The 3 kinds of big PR BLUNDERS in 2011

This time of year no one is immune from the list making. The press & PR people regularly create a top 10 list of PR mistakes. But the most important list of PR gaffes is barely a list at all. Okay, it’s a list but it’s a really short list.
By: Sandra Gehring
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Dec. 29, 2011 - PRLog -- The major PR disasters in 2011 were wide ranging and diverse but they all boil down to a few fundamental mistakes.  The biggest PR gaffes of the year were the direct result of three little things that effectively felled the mighty.

•   Underestimation
•   Lying
•   Ego

Who are the rocket scientists that blundered their way to PR infamy in 2011?

UNDERESTIMATION aka “man, we didn’t think those pesky customers would react so strongly!”


The 2011 title goes to two companies who seriously underestimated both the media and the customer. Netflix takes the blue ribbon in the underestimation category, followed closely by Bank of America.

In the summer of 2011 Netflix went from a wildly successful company beloved by its customers to the Obfuscation Kings of the Year. Netflix did this by sorely underestimating how strongly their customers would react to a change in the business model, followed by conspicuously crappy communication.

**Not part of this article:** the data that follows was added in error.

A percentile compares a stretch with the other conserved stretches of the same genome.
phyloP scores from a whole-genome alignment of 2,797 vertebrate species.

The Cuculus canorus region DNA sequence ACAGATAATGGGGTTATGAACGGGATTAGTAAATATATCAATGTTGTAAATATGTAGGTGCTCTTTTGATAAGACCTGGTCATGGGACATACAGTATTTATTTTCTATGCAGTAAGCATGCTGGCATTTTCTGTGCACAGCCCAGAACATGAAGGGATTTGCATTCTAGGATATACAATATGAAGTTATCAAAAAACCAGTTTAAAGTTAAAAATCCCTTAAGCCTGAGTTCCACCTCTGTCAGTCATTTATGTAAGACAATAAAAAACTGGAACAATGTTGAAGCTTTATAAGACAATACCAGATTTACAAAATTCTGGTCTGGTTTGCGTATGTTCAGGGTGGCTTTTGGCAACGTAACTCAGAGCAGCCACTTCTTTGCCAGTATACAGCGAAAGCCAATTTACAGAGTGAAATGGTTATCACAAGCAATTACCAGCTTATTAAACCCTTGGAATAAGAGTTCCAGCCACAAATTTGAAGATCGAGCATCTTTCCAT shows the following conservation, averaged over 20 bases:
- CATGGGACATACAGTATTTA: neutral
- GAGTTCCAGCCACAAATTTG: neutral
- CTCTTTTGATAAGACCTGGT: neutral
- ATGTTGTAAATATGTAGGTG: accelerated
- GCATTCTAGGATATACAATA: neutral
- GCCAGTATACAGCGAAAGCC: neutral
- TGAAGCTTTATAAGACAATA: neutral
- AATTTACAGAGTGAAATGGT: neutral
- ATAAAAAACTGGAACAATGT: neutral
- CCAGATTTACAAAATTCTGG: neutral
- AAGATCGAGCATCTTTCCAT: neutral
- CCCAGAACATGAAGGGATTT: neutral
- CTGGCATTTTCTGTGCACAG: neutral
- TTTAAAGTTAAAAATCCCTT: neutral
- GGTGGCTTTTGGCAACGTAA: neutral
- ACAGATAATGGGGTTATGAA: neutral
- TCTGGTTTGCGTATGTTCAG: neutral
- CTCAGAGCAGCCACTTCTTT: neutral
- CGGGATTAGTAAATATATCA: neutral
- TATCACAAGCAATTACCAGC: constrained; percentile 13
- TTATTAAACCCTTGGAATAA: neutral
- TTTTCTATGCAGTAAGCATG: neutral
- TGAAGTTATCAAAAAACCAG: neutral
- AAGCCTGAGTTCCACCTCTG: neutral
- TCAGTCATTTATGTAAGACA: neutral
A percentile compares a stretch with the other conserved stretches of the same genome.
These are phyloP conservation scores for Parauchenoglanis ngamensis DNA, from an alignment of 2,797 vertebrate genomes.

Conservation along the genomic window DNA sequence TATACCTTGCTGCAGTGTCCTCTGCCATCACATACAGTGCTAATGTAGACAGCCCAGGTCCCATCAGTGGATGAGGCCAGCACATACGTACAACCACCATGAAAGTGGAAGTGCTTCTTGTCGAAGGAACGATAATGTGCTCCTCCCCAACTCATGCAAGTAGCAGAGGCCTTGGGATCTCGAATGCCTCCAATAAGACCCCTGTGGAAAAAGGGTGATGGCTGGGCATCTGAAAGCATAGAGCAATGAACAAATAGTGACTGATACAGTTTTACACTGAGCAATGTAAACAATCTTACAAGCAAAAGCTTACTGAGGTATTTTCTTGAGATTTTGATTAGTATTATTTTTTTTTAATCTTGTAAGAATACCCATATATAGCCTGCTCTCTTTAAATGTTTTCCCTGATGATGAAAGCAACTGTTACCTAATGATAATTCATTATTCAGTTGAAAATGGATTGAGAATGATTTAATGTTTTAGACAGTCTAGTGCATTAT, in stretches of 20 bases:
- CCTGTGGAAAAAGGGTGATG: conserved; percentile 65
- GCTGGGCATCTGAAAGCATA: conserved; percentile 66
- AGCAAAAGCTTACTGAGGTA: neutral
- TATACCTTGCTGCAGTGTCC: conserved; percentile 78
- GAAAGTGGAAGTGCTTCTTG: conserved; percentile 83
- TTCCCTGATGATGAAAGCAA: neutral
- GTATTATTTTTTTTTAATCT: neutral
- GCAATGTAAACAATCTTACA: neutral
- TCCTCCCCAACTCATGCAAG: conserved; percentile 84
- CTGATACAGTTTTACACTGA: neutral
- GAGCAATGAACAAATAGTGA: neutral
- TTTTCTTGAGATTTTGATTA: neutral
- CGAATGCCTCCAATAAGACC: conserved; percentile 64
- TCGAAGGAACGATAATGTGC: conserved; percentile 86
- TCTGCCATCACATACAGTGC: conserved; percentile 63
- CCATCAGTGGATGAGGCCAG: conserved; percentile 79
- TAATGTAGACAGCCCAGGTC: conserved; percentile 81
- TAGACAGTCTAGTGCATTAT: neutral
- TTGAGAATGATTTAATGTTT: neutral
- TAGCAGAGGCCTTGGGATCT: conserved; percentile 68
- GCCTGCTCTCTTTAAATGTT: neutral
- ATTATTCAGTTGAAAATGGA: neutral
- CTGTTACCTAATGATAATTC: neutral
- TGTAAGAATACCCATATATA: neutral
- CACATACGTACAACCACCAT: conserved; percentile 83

Whether it was good business decision or not, Netflix communicated the original policy change news in a particularly dunder-headed fashion. No reward for current customers, no grace period, no Nothin. Complete obfuscation on their part.

To compound the original gaffe, the Netflix CEO let his ego get the best of him by offering a belated faux apology via blogging. Apparently not content with the original gaffe, the so-called apology went on to detail new changes that irritated even more customers So much wrong with that.  In the world of press and publicity making 2 out of the 3 critical mistakes is bad news, literally.  

The Netflix stock price dropped like a rock. Netflix has announced that it now expects to post a loss in its 2012 fiscal year, shocking analysts who expected a profit for the period.
Bottom line?  Check out what Netflix had to say in their recent SEC filing;
"If we are unable to repair the damage to our brand and reverse negative subscriber growth, our business, results of operations, including cash flows, and financial condition will continue to be adversely affected."

The Netflix PR blunder was so serious that the company may not survive.

Bank of America.  

B of A underestimated their own customer AND the power of media, particularly social media. How so?  In the good old days, a bank could pile on additional charges and customers. But in today’s world if you combine a new five dollar monthly charge with no increase in service AND a crummy economy it might backfire. It did.  

In the Bank of America case, they took a ham fisted approach to communication and service for their customers. The B of A customer base became frustrated and angry. As Bank of America continued merrily on its Ebenezer Scrooge-like way, customers banded together via social media petitions and eventually forced the bank to back down. Sheesh.

PR bottom line: underestimation + poor communication strategy = disaster. Goodwill gone. Customers gone.


Winston Churchill once said “A lie gets halfway around the world before the truth has a chance to put its pants on.” And that was pre-twitter.